State of Maine v. M. Offense: OUI with High BAC

by John on September 19, 2011

Sample Case 1: State of Maine v. M.

Defense Attorney: John Scott Webb, Esq.

Offense: Operating Under the Influence (OUI, DUI, DWI)

Maximum Sentence: 364 days in jail, 90 day license suspension, $500.00 fine

Synopsis: Client took an illegal left hand turn onto a State highway in the presence of a police officer just after midnight. The police officer pursued client and the stop was made without incident. Client tried to perform field sobriety tests but failed. Client was then transported to the police station and administered a breath test. The State of Maine requires that a valid breath test be comprised of two breath samples that are within .02 of each other. In this case, after observing the 15 minute deprivation period prior to the test, the officer asked the Client to deliver the first breath sample and received a valid sample of .20 BAC. During the second required sample, the Officer received an “invalid sample” requiring him to abandon the test, start a new 15 minute deprivation period and begin a 2nd breath test. The 2nd breath test resulted in what appeared a valid .18 BAC. When Counsel obtained breath test discovery, the only test result included in the discovery package was the printout reflecting the .18 BAC test. This .18 BAC test was the basis of the Bureau of Motor Vehicle’s administrative license suspension and the criminal prosecution. On its face, this case appeared hopeless. At the administrative hearing held at the Bureau of Motor Vehicles, the officer was cross-examined by Counsel. While trying to establish if the .18 BAC test was valid, it was revealed that there was an initial failed test that resulted in a .20 BAC & “invalid sample” as described above. When asked for more detail about the initial failed attempt, the officer conceded that he did not have the printout in his discovery package. The hearing was continued to allow Counsel to obtain the initial failed test and evaluate. Once the printout of the initial failed test, (showing the .20 BAC sample and invalid sample), was obtained by Counsel, it became clear that the .18 BAC test (the 2nd test) was also not reliable for evidentiary purposes since the initial failed test interfered with the required 15 minute deprivation period needed for the 2nd test to be reliable. In other words, once the initial failed test was completed, the breath testing protocol was not properly observed and the 2nd test was started too soon. This would never have been discovered if the information initially supplied for the hearing had not been challenged and examined. This is a classic case of why a lawyer must fight for a client instead of giving up and proclaiming the case a complete loss. Once the administrative hearing was reconvened, the initial test result was put in evidence. Following additional cross examination and oral argument, the administrative suspension was removed from the client’s driving record.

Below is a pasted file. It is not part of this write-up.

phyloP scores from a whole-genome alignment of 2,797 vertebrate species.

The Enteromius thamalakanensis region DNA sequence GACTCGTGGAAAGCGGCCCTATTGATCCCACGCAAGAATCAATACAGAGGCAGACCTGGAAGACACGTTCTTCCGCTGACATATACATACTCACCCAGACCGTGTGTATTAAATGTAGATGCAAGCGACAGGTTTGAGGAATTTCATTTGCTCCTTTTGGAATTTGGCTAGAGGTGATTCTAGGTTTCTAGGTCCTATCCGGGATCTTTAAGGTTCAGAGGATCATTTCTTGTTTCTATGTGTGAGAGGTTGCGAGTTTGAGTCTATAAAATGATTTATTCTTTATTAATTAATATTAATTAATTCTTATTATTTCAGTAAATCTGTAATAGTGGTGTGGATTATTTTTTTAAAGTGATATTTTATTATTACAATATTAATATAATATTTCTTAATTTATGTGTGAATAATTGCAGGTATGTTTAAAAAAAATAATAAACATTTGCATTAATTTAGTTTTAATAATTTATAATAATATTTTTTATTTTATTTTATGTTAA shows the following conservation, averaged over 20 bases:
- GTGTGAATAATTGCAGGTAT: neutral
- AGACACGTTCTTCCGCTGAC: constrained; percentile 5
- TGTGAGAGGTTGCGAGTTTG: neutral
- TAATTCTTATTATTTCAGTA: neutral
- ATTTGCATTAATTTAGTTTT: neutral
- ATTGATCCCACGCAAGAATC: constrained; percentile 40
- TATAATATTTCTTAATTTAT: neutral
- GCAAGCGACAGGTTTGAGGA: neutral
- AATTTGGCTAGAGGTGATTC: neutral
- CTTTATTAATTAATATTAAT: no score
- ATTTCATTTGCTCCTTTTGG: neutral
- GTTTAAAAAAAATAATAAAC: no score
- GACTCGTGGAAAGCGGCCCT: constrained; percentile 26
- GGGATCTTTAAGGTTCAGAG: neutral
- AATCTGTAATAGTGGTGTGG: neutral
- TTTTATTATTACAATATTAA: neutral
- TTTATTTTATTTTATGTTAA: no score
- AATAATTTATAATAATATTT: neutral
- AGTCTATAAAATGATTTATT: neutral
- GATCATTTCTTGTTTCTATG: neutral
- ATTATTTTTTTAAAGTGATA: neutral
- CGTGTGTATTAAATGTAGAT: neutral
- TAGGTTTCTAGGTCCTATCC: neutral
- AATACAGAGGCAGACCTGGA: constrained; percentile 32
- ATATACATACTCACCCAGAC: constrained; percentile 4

Resolution: On the day of jury selection in Superior Court, both the State and Defense Counsel filed motions in limine asking the trial judge to determine if the .18 BAC test result would be admitted into evidence during the trial since the deprivation period did not conform to State breath testing protocol. The District Attorney’s Office argued that the .18 BAC test result should be admitted into evidence against the client, arguing that although the deprivation period was only for 10 minutes, a full 15 minute deprivation period, although required by the State breath testing protocols, is not actually required and that since all other aspects of the breath testing protocol were met, the result should stand against the client at trial. Defense counsel argued that where an invalid sample, indicating that residual mouth alcohol existed in the first breath test followed by a failed deprivation period in the second breath test, was present, the 2nd test should be excluded as evidence in the trial since it was scientifically unreliable and not representative of the client’s actual Blood Alcohol Content. Following oral argument, the trial judge ruled that the test result could not be used against the client at trial. The case was subsequently dismissed

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Disclaimer: This article is intended to provide general, not specific, information about Maine law. The publication of this article does not constitute an attorney-client relationship between the author(s) and the reader(s).

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